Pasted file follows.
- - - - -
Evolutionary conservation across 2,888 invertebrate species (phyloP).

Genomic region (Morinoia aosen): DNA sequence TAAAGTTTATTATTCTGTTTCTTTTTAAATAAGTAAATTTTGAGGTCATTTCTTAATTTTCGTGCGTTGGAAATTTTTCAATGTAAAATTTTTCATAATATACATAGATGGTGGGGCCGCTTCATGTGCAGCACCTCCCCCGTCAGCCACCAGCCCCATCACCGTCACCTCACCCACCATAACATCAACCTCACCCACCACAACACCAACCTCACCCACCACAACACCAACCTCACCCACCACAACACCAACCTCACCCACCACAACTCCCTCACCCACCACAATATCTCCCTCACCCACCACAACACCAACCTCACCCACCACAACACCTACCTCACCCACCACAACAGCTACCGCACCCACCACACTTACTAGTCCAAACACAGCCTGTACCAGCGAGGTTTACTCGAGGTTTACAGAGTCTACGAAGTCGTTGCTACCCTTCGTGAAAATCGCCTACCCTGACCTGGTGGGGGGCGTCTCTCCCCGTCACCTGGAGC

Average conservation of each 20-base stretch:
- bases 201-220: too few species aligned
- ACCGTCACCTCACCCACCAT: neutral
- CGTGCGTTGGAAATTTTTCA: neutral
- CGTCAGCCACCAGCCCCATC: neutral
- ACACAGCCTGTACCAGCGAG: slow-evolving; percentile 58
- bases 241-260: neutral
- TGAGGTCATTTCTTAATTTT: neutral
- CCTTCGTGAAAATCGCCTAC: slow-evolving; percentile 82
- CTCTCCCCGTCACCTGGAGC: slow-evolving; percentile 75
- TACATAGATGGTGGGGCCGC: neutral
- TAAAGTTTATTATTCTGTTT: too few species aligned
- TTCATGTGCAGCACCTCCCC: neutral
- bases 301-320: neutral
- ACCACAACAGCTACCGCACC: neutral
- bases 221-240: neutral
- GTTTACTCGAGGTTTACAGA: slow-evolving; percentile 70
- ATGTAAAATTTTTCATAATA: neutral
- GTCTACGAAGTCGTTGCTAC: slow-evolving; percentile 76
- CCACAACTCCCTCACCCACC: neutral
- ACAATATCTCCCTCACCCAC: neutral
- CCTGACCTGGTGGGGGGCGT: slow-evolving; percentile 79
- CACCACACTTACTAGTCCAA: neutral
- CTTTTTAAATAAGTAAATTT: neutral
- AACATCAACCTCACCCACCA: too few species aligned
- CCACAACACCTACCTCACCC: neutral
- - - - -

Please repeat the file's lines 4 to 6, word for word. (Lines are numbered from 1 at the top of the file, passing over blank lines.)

- bases 201-220: too few species aligned
- ACCGTCACCTCACCCACCAT: neutral
- CGTGCGTTGGAAATTTTTCA: neutral